To the extent that fiscal or demand side policies have an effect, the removal of owner-occupier tax benefits and implementation of higher property tax rates can remove some volatility in home prices - and the Open Access cities tend to utilize some of those policies. But, these policies work by changing the underlying intrinsic value of properties. They allow the price mechanism to work. They don’t bring prices down by blocking access to ownership. They bring prices down by creating access! The association of housing dislocations with deregulation is pernicious. Closed Access cities in the boom had deregulated demand and regulated supply. Open Access cities in the boom had both deregulated supply and demand. Now, because of limitations on mortgage lending, Closed Access cities have both regulated supply and demand, and Open Access cities have deregulated supply and regulated demand. Which of those four contexts is the just, fair, and functional context? Is there any question?

The United States has imposed the worst set of policies at every step of the shifting housing market. First, we imposed severe supply constraints in our most economically dynamic cities and combined that with an innovative financial sector that created financial access to those highly sought after markets – sometimes with securities that contained risky terms like low down payments. Then we imposed financial suppression, but not by eliminating favorable tax treatments or other reductions to the financial advantage of owning property. The set of responses we imposed have resulted in a dysfunctional mortgage market where value is not the constraining factor in housing demand – access is. Qualifying for a mortgage has become more constraining than being able to afford a mortgage. We have imposed both supply and demand shocks in dysfunctional ways. Instead of creating a housing market where buyers can make decisions on the margin, we have created a binary market. Can I get a rent controlled apartment or not? Can I satisfy all of the local interest groups to build a new condo building or not? Can I qualify for a mortgage or not? Do I initiate a short sale and put the negative equity on the bank or not? Do we make a go of it one more year in the Closed Access city or migrate?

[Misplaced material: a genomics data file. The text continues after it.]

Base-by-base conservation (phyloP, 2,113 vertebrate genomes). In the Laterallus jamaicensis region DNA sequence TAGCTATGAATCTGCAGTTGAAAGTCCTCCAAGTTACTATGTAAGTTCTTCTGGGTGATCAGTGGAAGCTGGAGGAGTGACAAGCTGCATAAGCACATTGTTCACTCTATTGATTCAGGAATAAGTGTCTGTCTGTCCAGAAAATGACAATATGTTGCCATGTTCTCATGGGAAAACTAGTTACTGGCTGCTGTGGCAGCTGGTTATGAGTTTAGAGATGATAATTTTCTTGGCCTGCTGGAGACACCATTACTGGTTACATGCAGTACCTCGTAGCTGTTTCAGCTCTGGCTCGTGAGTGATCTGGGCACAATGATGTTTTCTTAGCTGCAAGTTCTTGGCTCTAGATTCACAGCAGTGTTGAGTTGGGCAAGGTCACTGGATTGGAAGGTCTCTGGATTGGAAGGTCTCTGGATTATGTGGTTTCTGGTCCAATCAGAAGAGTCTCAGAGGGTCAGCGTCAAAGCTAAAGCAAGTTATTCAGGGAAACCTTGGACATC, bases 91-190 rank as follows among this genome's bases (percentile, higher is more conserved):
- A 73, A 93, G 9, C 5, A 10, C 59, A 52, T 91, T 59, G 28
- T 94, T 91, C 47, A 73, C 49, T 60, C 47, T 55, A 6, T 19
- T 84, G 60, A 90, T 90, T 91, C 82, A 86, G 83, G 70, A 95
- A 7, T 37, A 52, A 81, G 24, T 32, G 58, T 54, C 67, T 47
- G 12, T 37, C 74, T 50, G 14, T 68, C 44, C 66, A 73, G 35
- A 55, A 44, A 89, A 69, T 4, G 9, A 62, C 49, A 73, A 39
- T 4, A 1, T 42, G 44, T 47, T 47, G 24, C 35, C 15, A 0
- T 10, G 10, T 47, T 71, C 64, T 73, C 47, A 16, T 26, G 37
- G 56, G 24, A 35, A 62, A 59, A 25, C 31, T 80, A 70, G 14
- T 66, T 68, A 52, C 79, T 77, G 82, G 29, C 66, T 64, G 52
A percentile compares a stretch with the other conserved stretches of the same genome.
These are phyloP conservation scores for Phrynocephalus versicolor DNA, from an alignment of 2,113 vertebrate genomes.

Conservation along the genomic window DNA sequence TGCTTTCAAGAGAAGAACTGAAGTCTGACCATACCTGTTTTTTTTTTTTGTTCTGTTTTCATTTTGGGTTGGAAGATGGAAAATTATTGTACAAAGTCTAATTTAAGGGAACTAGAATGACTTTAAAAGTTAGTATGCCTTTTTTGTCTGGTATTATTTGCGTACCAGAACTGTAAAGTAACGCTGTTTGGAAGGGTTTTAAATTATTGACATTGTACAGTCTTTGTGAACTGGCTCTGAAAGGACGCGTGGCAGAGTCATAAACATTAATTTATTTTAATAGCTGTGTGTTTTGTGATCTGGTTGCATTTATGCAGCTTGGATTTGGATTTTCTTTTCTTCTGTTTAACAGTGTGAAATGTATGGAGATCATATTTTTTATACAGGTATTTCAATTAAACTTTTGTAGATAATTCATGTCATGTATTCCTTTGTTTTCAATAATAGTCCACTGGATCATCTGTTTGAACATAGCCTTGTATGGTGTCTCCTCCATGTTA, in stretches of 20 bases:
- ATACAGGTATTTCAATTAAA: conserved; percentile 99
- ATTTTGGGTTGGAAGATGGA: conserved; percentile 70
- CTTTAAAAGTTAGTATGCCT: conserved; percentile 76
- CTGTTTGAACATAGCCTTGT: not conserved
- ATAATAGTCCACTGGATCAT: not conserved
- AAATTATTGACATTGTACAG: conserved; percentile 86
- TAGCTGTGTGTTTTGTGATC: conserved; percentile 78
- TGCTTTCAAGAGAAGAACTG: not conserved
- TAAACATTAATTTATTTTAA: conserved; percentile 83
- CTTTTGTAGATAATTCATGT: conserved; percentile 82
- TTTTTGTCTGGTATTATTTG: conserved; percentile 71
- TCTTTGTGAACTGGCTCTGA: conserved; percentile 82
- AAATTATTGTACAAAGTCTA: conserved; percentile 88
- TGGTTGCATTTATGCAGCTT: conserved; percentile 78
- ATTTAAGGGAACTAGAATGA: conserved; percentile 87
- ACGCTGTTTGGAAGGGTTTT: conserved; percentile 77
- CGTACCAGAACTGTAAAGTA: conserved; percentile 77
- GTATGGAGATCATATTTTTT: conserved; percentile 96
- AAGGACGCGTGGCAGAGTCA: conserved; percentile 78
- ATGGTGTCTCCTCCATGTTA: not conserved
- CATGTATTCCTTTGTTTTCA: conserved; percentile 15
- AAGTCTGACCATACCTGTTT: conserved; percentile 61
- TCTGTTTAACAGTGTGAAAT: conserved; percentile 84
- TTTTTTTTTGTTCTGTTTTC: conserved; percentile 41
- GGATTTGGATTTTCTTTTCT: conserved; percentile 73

Binary decisions lead to stress, anger, and social dissonance. Policy should always aim for allowing decisions to be made on the margin. This is the foundation of a liberal, civilized society. Even worse than the high costs created by limited supply is the lack of marginal choices.

Monday, September 26, 2016

The Closed Access problem in pictures.

I don't know the data source on these, but @PatrickRuffini posted these maps on twitter showing the geographic concentration of college degrees among millennials.  It's a great visualization of the new value of the central cities, and the brain drain to the Closed Access metro areas.

There is some concentration of educated millennials in Chicago, but it looks less blue (educated) than the Closed Access cities.  Chicago doesn't really qualify as a Closed Access city - they build a decent number of homes and rents and prices aren't crazy.  Chicago is sort of an interesting city.  It has its problems.  But, it has the advantage of density still as a draw.  How much of the decline in crime in the Closed Access cities is related to their exclusive housing policies and the massive outmigration of their poor and less educated residents.  Is Chicago suffering more from our current sources of social strife because they didn't passively kick out the riff-raff like the other major cities?

Washington, DC has the most extreme concentration of educated millennials.  Washington isn't a Closed Access city.  Rents are high, but they aren't high as a proportion of incomes.  In Washington, the high incomes come from political rents and those incomes are used to bid up rents, as opposed to the Closed Access cities, where incomes are from competitive industries, but workers have to spend those incomes on uncomfortably high rents in order to have access to those industries.

In California, the large scale segregation is clear here.  The educated millennials have filled in the coastal metropolises, except for a few of the worst parts of LA.  And, those without degrees have been pushed out to the Inland Empire.